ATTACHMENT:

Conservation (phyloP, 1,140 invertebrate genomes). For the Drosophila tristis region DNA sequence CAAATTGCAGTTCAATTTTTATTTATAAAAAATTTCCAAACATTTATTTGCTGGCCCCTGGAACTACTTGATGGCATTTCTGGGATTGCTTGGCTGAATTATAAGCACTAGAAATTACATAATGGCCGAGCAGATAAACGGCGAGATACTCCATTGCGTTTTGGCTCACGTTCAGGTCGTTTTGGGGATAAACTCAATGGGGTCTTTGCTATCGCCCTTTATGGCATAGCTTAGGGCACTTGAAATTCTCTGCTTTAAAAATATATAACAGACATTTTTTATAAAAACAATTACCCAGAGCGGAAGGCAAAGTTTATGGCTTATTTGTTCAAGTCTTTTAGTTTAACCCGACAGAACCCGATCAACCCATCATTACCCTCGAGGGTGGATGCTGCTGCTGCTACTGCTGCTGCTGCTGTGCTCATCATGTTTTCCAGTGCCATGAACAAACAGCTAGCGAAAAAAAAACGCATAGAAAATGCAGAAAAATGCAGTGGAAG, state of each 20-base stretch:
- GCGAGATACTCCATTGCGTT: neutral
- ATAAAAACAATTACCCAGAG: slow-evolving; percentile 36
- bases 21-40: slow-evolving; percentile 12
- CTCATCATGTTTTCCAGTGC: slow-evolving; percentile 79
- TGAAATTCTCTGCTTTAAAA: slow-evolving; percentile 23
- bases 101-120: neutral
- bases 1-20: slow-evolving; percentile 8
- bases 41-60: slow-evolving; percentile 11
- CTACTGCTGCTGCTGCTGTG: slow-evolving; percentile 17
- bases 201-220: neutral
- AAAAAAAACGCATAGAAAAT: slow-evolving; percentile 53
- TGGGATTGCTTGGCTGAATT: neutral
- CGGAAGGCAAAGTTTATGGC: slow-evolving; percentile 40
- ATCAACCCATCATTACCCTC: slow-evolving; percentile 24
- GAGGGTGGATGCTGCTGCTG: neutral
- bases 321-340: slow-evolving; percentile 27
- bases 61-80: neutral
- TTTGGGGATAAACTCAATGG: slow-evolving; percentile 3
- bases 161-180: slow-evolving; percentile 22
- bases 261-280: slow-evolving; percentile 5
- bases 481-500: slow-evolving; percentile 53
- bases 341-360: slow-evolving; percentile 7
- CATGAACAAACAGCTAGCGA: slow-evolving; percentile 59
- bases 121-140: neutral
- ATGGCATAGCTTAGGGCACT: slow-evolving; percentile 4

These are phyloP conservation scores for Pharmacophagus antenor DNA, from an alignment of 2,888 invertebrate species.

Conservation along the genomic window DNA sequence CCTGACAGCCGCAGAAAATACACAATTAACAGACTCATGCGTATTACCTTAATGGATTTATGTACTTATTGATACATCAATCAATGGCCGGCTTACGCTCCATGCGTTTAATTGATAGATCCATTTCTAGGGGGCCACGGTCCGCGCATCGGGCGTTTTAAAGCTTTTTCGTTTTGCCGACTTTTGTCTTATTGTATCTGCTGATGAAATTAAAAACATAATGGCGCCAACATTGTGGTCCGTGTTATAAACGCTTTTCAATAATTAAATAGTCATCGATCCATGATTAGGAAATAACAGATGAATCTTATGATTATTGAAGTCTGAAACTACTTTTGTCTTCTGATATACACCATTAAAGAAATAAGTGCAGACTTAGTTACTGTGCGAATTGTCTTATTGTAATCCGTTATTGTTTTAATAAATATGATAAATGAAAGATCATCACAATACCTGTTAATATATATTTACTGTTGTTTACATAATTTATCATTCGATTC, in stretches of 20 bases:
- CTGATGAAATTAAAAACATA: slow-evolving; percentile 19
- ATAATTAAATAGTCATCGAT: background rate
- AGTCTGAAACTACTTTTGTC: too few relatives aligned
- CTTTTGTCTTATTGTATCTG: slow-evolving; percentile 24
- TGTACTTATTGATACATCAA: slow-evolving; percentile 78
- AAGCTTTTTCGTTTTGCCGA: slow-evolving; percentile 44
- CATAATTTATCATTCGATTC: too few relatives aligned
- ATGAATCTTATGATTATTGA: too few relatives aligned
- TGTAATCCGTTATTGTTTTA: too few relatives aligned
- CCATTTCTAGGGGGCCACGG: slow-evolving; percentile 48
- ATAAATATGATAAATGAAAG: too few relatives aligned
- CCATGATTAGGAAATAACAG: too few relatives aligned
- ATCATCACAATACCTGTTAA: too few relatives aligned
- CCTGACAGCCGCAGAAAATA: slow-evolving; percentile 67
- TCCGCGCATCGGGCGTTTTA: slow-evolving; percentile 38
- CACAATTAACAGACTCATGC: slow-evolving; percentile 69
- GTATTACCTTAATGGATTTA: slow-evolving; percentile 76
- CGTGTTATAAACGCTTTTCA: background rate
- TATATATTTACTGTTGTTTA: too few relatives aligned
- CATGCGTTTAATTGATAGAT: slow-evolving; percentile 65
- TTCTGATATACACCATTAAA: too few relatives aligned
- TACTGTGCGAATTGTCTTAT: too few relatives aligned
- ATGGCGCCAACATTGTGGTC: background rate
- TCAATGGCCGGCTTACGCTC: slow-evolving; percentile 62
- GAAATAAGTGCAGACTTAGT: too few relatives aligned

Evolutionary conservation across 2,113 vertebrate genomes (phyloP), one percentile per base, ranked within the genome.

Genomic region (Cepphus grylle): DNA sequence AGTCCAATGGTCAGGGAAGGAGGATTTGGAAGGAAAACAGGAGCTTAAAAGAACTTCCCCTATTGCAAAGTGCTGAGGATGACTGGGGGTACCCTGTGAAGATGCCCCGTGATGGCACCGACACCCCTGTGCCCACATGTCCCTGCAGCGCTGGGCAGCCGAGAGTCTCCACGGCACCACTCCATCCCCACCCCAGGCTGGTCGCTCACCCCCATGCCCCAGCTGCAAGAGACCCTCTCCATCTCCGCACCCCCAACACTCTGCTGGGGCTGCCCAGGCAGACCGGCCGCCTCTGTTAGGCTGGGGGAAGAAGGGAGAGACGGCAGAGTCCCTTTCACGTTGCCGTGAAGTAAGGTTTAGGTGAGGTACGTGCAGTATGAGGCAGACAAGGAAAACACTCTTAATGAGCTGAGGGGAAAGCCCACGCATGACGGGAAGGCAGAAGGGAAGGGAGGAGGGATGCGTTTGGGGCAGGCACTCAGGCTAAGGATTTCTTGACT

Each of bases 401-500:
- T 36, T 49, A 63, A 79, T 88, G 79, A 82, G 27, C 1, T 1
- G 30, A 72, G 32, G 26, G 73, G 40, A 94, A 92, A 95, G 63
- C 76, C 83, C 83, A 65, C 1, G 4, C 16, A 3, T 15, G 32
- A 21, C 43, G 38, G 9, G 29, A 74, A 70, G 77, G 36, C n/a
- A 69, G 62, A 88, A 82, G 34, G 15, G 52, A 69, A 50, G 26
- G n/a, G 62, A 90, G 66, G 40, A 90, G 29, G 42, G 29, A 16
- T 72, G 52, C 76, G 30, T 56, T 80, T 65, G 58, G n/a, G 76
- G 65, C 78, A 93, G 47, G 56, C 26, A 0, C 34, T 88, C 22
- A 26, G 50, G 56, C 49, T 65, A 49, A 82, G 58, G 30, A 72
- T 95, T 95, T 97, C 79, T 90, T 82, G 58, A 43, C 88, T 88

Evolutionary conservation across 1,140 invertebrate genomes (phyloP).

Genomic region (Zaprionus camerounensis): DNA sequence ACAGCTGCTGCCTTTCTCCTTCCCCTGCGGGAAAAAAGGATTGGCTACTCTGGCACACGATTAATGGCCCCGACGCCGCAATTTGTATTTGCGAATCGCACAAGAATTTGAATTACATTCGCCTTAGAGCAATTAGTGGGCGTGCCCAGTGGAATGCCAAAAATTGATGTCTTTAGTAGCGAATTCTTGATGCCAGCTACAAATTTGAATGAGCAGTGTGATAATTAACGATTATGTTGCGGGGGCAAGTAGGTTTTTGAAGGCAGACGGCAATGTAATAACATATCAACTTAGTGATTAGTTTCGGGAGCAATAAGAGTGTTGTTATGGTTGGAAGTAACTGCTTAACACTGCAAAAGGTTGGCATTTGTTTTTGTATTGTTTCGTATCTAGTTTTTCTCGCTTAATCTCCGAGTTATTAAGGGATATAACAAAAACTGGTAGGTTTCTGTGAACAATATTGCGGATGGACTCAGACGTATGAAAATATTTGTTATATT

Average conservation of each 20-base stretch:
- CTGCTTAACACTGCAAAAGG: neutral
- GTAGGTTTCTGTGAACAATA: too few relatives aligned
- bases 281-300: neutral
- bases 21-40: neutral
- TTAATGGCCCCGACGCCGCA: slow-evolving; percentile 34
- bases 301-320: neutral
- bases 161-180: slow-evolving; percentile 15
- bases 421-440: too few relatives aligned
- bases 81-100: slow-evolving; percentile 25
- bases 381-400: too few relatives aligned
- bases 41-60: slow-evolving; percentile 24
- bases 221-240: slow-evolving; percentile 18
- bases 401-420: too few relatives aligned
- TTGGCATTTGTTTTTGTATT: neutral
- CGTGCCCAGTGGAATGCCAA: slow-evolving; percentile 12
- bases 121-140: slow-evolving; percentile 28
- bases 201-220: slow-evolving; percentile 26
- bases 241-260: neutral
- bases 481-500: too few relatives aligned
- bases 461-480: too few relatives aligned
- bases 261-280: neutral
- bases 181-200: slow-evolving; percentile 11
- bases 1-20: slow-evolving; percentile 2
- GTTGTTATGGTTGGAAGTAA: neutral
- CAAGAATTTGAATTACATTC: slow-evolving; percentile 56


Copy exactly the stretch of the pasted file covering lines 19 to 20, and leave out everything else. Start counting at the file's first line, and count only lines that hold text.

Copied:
- TTTGGGGATAAACTCAATGG: slow-evolving; percentile 3
- bases 161-180: slow-evolving; percentile 22